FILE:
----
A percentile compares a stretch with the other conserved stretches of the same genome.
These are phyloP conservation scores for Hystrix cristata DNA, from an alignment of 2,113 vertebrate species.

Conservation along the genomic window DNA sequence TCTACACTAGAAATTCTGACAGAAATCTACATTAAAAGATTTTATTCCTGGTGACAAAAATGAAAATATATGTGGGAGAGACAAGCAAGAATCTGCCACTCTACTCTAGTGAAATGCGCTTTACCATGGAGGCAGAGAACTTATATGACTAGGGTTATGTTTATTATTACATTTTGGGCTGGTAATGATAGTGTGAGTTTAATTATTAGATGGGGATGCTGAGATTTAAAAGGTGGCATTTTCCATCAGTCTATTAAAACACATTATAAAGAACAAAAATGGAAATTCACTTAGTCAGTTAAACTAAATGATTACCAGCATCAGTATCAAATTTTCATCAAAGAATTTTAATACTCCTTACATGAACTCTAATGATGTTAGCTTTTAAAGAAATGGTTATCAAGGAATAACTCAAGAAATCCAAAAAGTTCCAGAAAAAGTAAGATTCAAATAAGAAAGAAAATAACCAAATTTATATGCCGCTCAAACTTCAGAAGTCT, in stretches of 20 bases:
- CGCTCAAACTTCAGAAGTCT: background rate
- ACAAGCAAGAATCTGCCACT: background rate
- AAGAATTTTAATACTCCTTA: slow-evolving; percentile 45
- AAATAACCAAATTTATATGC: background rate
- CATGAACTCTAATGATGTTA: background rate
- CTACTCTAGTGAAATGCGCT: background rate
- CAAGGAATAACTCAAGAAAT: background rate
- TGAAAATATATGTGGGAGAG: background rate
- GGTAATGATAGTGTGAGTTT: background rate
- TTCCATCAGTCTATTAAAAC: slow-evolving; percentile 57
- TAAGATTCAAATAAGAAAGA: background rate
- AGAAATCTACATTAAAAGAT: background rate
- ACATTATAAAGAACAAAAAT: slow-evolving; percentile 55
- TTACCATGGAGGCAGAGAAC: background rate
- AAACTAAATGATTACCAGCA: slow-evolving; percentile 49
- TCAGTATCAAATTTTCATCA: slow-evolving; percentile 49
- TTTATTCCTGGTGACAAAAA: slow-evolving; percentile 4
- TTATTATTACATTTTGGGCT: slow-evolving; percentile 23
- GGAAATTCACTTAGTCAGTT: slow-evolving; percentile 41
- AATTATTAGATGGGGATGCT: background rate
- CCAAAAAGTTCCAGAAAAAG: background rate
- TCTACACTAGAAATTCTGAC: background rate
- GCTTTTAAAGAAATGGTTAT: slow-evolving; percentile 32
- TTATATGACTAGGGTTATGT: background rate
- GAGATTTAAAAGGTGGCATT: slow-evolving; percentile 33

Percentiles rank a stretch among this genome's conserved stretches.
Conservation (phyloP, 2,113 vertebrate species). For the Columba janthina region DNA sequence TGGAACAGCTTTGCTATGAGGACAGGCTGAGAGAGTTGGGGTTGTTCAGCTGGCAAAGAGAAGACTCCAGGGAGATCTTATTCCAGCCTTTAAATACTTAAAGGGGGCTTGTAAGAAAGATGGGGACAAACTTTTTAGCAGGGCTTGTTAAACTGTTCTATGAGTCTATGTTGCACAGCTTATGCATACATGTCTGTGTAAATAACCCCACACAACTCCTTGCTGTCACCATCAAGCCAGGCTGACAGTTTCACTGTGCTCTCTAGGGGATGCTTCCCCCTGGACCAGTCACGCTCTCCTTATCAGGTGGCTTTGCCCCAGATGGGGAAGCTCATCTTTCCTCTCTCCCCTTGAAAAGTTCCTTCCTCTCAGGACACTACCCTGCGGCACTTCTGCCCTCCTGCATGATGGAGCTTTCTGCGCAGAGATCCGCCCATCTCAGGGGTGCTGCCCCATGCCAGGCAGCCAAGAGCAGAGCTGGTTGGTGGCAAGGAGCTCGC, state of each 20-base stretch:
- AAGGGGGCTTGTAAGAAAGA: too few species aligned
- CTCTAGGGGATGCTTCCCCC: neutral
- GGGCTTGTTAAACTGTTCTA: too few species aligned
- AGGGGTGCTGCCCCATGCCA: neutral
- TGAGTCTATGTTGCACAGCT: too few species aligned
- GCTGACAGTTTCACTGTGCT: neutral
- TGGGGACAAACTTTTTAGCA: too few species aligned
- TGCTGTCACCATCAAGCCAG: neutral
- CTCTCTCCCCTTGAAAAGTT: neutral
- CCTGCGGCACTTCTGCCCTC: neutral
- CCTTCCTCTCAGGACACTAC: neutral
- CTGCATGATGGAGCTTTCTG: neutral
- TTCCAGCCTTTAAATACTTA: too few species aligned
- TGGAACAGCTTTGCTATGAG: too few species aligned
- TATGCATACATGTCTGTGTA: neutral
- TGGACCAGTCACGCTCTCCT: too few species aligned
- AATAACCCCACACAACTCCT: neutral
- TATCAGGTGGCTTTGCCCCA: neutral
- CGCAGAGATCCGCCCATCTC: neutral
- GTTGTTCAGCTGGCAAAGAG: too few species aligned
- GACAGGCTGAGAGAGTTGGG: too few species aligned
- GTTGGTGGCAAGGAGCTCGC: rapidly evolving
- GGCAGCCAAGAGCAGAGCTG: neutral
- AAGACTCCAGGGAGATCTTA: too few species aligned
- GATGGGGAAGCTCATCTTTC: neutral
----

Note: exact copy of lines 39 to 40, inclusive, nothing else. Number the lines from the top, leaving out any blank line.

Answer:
- CTCTCTCCCCTTGAAAAGTT: neutral
- CCTGCGGCACTTCTGCCCTC: neutral